Kafka’s Theme Of Isolation In A Hunger Artist
Because of how Gregor was viewed resulting in his transformation, he was unable to be labeled as a member of society. He was treated as a “less than” and was no longer loved by his family.
“The Hunger Artist” is about an artist who physically isolates himself via his cage, but he is also isolated from the world in that he can only understand the seriousness and importance of his art. The artist was viewed by everyone else as weird and crazy. No one believed the talents of the artist to be true. They swore that the artist didn’t in fact starve himself and that his beliefs in his art were rather absurd. Kafka continuously refers to a cage which is used to demonstrate the artist’s isolation from humanity. In the short story, Kafka writes, “…then again, he shrank completely into himself once more, concerned with no one” (Kafka 257). The further the artist goes in pursuit of perfection, the further away he moves from the understanding of the people for whom he performs. “The harsh light bothered him not at all, it wasn’t as though he was able to sleep properly anyway” (Kafka 253). “No one counted the days, no one knew how great his achievement was, not even the hunger artists himself, and his heart grew heavy” (Kafka 261). This is a reflection of the artist’s feeling towards perfection and their drive for perfection that leads them to be isolated from others. Kafka stresses the dedication of an artist through his writing, “During a period of starvation, no hunger-artist would have eaten the least thing under any circumstances, not even under duress” (Kafka 253).
Similar to “The Hunger Artist”, Kafka incorporated yet another strand of isolation through his story, “First Sorrow”. This short story examines the character of a trapeze artist, a profession esteemed and separate from the rest of the community. Like the cage in the “The Hunger Artist”, Kafka uses another symbol to stream isolation through “First Sorrow” which is the trapeze. Kafka writes,“…so arranged his life that for the whole period of each engagement, he remained on the trapeze day and night” (Kafka 239). Ensuring that the artist was maintaining his art at its peak, meant that the seclusion he would be practicing would destroy himself being altogether. Kafka continues to stress his isolation from others with the quote, “Admittedly, his human contacts were rather reduced, only from time to time a fellow acrobat would climb up the rope ladder to him, and then the two of them would sit together on the trapeze” (Kafka 240).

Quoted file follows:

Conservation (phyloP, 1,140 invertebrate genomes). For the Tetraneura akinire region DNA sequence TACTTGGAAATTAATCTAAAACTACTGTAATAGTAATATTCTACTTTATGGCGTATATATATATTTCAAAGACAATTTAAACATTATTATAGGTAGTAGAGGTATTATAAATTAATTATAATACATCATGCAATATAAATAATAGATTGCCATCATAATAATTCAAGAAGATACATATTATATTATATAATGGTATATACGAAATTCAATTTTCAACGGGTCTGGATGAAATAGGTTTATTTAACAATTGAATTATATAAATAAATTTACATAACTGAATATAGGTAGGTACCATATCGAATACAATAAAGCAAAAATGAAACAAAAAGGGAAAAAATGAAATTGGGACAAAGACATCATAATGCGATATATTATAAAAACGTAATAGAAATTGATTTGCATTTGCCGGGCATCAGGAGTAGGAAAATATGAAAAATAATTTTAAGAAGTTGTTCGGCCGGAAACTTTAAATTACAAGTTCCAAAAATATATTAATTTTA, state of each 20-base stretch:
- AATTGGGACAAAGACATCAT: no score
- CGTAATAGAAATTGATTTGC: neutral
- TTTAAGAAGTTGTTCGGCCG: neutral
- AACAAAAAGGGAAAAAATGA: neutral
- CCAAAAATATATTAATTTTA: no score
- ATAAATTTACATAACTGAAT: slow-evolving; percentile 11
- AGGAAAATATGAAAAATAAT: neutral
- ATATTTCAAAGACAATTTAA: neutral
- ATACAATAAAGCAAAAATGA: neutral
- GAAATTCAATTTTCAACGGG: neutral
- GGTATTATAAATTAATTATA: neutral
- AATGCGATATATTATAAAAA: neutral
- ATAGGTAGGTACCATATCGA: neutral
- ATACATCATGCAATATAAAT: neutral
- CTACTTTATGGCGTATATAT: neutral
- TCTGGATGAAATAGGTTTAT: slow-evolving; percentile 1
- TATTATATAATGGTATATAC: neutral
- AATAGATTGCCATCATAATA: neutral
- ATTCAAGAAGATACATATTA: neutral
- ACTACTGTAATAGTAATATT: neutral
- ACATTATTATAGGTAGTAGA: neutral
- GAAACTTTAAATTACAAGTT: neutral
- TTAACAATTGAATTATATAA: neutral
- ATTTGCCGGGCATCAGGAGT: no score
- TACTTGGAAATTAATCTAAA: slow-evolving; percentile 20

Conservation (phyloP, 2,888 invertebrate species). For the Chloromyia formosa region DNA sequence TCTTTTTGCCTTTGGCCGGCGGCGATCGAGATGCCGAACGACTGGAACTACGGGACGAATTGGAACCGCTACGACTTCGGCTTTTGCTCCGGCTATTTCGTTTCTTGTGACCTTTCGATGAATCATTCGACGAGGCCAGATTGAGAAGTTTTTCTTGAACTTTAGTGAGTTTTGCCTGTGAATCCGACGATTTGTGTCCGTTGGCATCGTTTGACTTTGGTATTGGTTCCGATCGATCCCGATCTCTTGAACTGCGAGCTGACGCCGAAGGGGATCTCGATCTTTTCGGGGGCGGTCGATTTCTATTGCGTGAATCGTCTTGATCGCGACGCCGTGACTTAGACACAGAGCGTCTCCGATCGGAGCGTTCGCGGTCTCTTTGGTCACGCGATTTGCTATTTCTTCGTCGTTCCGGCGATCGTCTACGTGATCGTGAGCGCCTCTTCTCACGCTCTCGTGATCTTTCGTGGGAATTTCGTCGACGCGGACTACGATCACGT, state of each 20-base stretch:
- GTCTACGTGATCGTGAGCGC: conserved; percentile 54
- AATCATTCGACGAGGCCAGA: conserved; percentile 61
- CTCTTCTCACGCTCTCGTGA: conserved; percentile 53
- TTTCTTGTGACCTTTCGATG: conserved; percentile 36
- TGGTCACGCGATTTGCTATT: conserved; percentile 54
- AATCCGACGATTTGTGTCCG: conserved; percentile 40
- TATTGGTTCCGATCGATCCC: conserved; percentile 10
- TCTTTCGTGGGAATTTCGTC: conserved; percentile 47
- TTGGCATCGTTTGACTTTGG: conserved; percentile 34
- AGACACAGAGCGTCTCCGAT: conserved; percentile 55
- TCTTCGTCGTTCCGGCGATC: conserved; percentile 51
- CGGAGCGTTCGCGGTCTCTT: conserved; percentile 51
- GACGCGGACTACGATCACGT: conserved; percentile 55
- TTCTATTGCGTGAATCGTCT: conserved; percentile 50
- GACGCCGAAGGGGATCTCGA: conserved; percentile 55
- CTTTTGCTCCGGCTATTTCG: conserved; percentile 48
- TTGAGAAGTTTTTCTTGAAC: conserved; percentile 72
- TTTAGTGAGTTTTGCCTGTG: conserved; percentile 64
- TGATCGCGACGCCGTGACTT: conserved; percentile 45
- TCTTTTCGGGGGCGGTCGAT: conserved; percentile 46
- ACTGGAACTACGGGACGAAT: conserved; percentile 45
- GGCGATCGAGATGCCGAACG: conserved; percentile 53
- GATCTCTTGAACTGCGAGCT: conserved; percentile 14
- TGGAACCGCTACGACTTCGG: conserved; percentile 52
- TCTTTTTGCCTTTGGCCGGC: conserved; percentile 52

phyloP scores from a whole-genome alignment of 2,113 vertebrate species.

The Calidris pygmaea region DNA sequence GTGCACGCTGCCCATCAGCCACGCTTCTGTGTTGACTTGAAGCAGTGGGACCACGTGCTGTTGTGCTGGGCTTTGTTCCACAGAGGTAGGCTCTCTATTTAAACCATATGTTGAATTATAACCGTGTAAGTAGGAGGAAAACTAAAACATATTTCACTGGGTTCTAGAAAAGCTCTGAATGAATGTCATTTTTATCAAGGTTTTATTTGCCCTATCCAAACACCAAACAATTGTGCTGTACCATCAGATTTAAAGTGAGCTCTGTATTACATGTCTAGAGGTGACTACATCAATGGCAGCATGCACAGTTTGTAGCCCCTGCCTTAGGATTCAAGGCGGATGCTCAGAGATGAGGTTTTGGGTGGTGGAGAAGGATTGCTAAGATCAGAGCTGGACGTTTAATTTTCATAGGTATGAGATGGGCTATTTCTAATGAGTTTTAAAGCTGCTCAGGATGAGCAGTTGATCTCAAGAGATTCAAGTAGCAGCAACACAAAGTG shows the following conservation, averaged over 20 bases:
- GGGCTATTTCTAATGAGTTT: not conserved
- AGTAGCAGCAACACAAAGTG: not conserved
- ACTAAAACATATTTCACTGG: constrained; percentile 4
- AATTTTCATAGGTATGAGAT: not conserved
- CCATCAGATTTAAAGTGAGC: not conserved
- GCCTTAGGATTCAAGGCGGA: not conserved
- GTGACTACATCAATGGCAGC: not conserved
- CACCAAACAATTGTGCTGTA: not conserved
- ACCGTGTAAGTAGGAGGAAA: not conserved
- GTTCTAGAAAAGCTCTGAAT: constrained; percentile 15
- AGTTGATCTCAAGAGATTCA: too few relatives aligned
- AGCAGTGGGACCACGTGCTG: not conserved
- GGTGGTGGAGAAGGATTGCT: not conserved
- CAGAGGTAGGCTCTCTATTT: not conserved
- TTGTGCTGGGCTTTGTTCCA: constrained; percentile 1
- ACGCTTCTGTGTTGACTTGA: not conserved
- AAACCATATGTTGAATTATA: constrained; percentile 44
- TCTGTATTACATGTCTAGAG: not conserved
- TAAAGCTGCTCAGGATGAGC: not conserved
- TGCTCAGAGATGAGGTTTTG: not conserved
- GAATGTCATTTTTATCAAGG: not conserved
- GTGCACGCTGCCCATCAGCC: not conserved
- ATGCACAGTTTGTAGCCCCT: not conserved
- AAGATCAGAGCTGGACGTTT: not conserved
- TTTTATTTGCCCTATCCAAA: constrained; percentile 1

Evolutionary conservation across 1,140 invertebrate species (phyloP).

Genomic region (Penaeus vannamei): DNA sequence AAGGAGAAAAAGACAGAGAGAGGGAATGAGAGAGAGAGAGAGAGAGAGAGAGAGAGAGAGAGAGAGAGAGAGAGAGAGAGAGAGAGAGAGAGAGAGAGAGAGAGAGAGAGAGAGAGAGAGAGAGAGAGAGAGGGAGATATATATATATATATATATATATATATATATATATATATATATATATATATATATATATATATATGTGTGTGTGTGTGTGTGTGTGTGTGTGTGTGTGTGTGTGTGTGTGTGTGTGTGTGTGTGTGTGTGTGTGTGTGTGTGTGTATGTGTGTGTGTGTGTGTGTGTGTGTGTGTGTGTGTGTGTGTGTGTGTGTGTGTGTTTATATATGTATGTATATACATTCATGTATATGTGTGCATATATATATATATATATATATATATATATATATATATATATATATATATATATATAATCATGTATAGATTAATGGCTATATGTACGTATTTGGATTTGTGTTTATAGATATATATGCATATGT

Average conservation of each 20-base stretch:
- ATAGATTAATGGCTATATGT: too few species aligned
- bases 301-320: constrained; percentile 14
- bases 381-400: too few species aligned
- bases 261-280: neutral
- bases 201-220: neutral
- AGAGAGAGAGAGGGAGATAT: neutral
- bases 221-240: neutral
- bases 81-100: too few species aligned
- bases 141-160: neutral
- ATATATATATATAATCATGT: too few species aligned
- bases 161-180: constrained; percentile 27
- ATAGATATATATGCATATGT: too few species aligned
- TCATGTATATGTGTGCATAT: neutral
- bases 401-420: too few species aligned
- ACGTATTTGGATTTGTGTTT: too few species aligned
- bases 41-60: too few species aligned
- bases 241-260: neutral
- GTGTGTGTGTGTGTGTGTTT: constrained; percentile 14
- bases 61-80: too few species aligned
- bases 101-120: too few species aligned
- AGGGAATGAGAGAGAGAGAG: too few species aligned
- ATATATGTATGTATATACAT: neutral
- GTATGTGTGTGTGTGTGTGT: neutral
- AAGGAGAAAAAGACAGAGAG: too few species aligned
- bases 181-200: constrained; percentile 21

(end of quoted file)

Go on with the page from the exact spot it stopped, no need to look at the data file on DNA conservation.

Towards the end of the story, Kafka writes, “And indeed, as the manager watched him in the apparently peaceful sleep to which his crying had given way, he thought he could make out the first lines beginning to etch themselves in the trapeze artist’s smooth boyish brow” (Kafka 242).
Kafka’s underlying connection and ideas about childlike characteristics, suggests that an effect of isolation is the inability to adapt to human experiences and essentially, grow up. Kafka connects the difficulty of this art with the quote, “A trapeze artist- this art, practised high up in the lofty domes of the great variety theatres, is known to be one of the most difficult to which humans may aspire- had, first out of the striving for perfection” (Kafka 239).
Kafka’s theme of isolation does not go unnoticed through his work. This theme is especially prominent in his stories, “Metamorphosis”, “The Hunger Artist”, and “First Sorrow”. Society is often blinded by the realms of the real world, its impositions cripple humanity and concludes to be the reason for seclusion (this sentence is awkward. What are you trying to say?). Kafka’s message seems to suggest that as humans we need society in order to truly belong and have a connection, purpose and worth inis this life. In order to truly live, we would need to open up the door, break through the cage, and come down from the trapeze.
Expand this conclusion. Make sure you answer the so what? question. Your conclusion should enhance the reader’s understanding of what you established in your introduction. Consider how Kafka lacked true connections in his own life.
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Because of how Gregor was viewed resulting in his transformation, he was unable to be labeled as a member of society. He was treated as a “less than” and was […]